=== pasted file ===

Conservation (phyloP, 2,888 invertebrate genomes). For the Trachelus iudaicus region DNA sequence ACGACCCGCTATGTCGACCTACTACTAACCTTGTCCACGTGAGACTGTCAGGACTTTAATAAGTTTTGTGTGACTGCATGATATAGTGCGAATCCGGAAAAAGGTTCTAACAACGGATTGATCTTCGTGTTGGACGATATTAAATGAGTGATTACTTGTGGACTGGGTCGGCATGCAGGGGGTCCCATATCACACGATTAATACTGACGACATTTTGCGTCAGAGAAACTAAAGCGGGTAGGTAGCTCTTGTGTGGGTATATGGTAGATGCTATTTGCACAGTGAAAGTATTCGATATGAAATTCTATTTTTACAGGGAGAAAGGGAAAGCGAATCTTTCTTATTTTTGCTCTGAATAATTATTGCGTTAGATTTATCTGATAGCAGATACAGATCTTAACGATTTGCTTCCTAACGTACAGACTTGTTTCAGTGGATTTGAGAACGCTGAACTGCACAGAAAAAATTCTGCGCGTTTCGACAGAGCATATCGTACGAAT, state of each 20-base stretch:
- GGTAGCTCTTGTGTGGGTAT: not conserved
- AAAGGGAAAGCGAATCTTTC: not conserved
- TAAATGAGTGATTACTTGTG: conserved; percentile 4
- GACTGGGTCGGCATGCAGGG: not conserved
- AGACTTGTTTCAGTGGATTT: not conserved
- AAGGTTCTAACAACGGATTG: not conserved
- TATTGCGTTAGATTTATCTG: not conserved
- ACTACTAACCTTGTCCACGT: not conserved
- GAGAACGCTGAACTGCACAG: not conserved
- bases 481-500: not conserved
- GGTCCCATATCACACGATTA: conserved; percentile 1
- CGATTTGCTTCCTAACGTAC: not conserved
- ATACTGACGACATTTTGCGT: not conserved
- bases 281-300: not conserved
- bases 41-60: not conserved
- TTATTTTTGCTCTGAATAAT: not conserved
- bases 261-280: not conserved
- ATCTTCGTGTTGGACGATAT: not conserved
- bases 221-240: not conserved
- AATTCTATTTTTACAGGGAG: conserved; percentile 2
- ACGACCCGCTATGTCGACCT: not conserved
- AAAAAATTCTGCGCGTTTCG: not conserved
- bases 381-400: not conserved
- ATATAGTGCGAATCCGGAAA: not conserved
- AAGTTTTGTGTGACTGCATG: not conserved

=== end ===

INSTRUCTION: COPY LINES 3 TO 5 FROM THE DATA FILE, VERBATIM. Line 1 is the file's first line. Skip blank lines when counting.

- AAAGGGAAAGCGAATCTTTC: not conserved
- TAAATGAGTGATTACTTGTG: conserved; percentile 4
- GACTGGGTCGGCATGCAGGG: not conserved